The assumption that this fundamental impossibility was a familiar matter of knowledge to the Galatian Christians2 can hardly rest only on a universal admission of such impossibility. It must rest on former teaching; and if so, the teaching must be that of the second journey, when the frank and complete admission made by Peter, and the tacit agreement of the apostolic decree in the practical truth of his admission, were set forth to the Galatians. We cannot doubt that, when Paul delivered this decree to the Galatian congregations to keep (Act 16:4), he explained to them fully the circumstances of its enactment, and the meaning which they should attach to it.

Sufficient attention has hardly been given by the commentators to this point. Peter’s words to the Council could not have carried much weight unless they had been too obviously true for open dispute: there must have been a belief among the more reasonable Jews, even among those who were personally strict, that the Law was too burdensome for practical life.

What was the reason for this belief? It must have lain in the new circumstances of the Jews amidst the Roman Empire. A Law, which had been possible in Palestine only for the few most elevated spirits, became too obviously impossible amid the wider society of the empire, when every reasoning Jew perceived the magnificent prospects that were open to his people, if they accommodated themselves in some degree to their situation in the Roman world. Those prospects are both material and spiritual. The Jews as a race have never been blind to prospects of material success for the individual or the nation; and the peace, the order, the security of property, the ease and certainty and regularity of intercourse in the Roman world, with the consequent possibilities of trade and finance on a vast scale, opened up a dazzling prospect of wealth and power. Of old, wherever there was anything approaching to free competition, the Semitic traders of Carthage had beaten Rome in the open market; and the Romans obtained command of the Mediterranean trade only by force of arms. The Jews could now repeat the success of their Carthaginian cousins.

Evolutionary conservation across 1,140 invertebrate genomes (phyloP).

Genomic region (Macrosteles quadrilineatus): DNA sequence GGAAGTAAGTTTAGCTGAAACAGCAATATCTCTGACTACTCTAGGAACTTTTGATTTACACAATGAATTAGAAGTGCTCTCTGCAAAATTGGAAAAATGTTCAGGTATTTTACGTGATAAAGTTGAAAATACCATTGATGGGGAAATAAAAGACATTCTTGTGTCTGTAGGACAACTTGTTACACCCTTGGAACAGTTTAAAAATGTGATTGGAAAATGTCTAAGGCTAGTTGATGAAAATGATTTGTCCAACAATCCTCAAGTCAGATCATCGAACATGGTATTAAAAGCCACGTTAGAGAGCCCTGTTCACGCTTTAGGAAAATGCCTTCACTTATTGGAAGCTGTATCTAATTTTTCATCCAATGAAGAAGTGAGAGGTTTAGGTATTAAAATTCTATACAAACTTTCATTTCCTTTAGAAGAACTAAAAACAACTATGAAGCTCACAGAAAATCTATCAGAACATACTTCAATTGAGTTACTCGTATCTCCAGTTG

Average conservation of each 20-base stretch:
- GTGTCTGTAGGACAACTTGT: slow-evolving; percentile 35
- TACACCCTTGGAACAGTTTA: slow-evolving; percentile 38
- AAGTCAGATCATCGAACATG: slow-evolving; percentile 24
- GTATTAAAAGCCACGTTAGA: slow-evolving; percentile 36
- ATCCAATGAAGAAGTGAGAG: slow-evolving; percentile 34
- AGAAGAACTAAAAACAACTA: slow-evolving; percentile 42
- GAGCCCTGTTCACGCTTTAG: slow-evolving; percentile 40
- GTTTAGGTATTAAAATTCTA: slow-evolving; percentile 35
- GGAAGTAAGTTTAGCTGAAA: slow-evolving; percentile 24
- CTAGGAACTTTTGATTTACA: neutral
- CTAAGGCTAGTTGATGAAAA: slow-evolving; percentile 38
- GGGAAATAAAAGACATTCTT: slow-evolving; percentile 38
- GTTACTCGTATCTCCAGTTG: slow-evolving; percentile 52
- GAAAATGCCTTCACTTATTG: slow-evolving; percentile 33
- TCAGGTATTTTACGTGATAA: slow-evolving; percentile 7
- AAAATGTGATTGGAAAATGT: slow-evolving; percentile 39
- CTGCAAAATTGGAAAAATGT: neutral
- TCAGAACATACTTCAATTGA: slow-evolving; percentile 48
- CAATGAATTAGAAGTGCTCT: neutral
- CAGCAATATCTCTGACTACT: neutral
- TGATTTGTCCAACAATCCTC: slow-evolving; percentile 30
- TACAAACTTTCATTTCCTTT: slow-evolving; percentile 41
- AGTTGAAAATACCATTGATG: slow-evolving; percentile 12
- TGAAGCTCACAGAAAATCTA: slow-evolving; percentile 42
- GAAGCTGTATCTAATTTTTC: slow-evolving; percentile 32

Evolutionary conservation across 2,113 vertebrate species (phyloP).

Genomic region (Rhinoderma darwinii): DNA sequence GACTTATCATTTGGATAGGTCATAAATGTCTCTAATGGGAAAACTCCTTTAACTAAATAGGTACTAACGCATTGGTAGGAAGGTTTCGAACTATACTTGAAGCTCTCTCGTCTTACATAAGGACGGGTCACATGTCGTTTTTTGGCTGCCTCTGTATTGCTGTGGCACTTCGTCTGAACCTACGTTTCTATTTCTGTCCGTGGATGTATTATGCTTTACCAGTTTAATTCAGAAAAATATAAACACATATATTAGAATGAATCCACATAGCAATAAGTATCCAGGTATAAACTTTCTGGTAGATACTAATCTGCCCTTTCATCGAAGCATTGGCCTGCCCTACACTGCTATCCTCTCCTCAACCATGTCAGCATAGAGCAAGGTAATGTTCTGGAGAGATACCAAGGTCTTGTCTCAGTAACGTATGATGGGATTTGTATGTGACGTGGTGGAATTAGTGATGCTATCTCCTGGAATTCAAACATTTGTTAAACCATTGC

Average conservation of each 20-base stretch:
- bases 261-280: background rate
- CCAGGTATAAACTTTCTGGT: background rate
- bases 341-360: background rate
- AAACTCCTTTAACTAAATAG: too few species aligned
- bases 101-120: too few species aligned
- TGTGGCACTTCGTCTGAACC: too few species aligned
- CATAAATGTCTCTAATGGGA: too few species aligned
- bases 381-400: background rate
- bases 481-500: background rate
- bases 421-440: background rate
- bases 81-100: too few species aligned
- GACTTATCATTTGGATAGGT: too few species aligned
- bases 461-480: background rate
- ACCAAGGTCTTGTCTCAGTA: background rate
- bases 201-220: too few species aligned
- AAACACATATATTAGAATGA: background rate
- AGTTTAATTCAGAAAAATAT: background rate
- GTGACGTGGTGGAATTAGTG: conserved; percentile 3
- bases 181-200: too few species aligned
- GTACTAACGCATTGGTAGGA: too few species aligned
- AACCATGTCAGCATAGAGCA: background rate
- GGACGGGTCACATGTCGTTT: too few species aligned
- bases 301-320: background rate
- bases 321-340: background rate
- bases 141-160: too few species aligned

There were also Jews whose vision was filled entirely with the spiritual prospects of the race, the influence that it was exerting, and might in a hundredfold greater degree exercise, on thought and religion, especially among the loftier minds of the Empire. But if they were to exercise properly their legitimate influence in the Roman world, they could not carry out completely the Law with its fully developed ceremonial: they must distinguish in it between that which was spiritually real and that which was mere external and unessential ceremonial.

The question with regard to accommodation to their new situation could not be evaded by the Jews. The Sadducees answered it by perfect readiness to concede anything. The Pharisees originally assumed the impossible attitude of a firm resolve to concede nothing. Paul’s position was that nothing should be conceded that was spiritually real or symbolically valuable, but that mere external and unessential ceremonial should be sacrificed; and he held that this was the attitude of the true Pharisee (Act 23:6).


[1] See XXX.

[2] It must be remembered that this Epistle does not move in the line of new arguments that Paul was right and the Judaisers wrong: its power rests in its being a revivification in the Galatians of their former thoughts and knowledge and experience. See XXI.